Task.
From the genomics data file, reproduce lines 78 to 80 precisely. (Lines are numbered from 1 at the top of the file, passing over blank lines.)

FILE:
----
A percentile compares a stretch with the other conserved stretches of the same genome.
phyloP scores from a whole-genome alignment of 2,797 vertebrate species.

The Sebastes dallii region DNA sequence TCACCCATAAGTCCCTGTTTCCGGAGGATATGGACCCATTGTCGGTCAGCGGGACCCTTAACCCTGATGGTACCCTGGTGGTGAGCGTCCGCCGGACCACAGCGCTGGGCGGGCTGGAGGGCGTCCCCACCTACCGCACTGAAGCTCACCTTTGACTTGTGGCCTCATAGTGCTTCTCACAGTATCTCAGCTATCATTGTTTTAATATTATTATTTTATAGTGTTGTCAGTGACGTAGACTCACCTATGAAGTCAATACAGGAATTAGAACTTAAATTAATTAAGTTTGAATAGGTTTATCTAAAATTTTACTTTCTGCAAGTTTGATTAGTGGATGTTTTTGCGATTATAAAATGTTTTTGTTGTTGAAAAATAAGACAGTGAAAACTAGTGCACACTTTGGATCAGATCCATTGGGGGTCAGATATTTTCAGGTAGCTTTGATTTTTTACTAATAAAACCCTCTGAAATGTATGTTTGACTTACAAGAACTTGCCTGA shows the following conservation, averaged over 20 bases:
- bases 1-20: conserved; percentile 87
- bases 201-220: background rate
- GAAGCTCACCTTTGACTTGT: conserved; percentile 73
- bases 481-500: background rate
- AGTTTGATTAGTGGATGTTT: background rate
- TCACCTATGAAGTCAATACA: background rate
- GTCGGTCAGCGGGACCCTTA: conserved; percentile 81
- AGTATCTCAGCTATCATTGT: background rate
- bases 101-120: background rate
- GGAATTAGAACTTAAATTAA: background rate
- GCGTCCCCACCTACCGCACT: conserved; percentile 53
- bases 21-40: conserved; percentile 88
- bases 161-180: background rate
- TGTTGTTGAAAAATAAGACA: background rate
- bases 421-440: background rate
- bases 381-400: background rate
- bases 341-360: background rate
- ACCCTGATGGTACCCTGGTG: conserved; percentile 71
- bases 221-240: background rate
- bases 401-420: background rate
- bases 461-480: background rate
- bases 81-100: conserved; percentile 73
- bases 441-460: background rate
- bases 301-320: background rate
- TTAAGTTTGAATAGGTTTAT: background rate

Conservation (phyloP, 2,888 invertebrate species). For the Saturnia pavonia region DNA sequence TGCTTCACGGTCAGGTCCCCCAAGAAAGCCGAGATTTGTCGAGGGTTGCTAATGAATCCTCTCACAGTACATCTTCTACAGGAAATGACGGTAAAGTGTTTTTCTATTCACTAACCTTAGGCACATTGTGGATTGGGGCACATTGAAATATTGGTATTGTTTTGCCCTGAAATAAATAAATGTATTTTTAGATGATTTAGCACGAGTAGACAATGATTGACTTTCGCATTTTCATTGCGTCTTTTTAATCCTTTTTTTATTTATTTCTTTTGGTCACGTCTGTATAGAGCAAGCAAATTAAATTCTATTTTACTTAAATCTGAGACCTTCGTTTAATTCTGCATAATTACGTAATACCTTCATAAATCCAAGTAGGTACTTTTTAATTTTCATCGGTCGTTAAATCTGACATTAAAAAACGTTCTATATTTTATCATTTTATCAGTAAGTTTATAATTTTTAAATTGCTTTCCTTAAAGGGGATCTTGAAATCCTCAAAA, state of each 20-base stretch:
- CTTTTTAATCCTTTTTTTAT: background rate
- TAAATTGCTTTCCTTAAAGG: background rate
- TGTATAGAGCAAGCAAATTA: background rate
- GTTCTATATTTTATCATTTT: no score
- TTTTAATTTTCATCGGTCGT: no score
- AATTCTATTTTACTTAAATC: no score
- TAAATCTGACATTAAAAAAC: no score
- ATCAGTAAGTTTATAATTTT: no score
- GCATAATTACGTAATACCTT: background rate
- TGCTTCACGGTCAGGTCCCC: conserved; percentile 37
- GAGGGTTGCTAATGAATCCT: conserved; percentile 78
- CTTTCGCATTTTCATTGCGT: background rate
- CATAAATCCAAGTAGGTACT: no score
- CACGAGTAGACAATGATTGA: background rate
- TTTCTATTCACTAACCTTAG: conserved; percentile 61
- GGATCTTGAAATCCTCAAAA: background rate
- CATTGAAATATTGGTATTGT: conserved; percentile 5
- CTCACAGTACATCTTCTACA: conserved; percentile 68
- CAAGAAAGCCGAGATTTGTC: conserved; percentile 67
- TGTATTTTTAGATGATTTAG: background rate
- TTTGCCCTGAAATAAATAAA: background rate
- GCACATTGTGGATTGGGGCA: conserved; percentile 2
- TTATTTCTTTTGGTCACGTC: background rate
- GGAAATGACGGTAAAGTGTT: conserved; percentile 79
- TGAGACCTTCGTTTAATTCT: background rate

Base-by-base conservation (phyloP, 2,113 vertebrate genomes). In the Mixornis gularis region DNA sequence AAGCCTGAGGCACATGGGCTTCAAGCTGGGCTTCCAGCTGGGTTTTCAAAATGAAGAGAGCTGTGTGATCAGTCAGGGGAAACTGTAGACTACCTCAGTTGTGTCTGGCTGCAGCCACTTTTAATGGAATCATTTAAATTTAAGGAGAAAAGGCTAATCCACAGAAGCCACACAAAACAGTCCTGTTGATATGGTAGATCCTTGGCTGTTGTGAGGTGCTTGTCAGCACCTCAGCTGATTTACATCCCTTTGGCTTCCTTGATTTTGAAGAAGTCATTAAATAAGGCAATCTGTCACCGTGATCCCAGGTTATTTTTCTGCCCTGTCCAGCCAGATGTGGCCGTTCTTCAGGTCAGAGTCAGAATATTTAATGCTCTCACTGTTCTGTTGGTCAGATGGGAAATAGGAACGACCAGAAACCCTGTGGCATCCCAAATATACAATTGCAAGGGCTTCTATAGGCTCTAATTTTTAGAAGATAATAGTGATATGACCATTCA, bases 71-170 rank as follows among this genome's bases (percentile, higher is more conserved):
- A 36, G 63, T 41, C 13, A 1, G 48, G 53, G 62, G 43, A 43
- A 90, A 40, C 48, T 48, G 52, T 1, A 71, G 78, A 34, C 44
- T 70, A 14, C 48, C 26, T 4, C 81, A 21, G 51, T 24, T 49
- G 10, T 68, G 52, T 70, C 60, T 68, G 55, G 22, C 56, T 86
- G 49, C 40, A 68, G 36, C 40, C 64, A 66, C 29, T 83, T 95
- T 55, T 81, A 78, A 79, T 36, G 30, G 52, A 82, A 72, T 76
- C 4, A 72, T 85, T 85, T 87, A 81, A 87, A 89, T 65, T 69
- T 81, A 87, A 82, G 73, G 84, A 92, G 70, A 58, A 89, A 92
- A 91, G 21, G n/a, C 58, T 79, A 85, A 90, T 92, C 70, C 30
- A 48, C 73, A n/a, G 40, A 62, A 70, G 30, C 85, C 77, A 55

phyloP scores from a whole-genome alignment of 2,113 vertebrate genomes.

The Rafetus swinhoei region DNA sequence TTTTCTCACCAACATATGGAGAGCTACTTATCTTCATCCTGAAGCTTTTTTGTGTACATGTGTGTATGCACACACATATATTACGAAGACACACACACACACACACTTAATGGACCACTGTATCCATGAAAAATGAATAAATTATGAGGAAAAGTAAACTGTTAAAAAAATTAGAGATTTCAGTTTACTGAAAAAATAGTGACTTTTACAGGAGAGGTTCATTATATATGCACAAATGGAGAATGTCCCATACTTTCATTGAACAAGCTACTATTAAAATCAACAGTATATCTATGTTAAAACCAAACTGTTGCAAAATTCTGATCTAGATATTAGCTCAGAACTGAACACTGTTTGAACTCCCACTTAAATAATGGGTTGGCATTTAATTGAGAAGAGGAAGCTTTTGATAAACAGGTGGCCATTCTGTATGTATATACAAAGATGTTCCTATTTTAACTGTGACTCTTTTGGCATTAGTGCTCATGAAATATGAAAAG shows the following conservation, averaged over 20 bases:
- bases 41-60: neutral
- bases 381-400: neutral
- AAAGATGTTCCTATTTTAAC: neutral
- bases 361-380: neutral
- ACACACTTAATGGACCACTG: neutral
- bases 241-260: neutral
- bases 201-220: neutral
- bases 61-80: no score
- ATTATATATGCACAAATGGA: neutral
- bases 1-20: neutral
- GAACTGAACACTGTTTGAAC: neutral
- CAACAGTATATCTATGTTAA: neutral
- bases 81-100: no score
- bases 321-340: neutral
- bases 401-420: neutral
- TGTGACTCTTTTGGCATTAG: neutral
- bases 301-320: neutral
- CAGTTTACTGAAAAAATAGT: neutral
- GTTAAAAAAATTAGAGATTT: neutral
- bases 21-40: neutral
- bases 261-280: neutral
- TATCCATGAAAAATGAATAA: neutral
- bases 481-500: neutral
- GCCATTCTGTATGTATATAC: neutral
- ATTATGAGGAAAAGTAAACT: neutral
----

- GAACTGAACACTGTTTGAAC: neutral
- CAACAGTATATCTATGTTAA: neutral
- bases 81-100: no score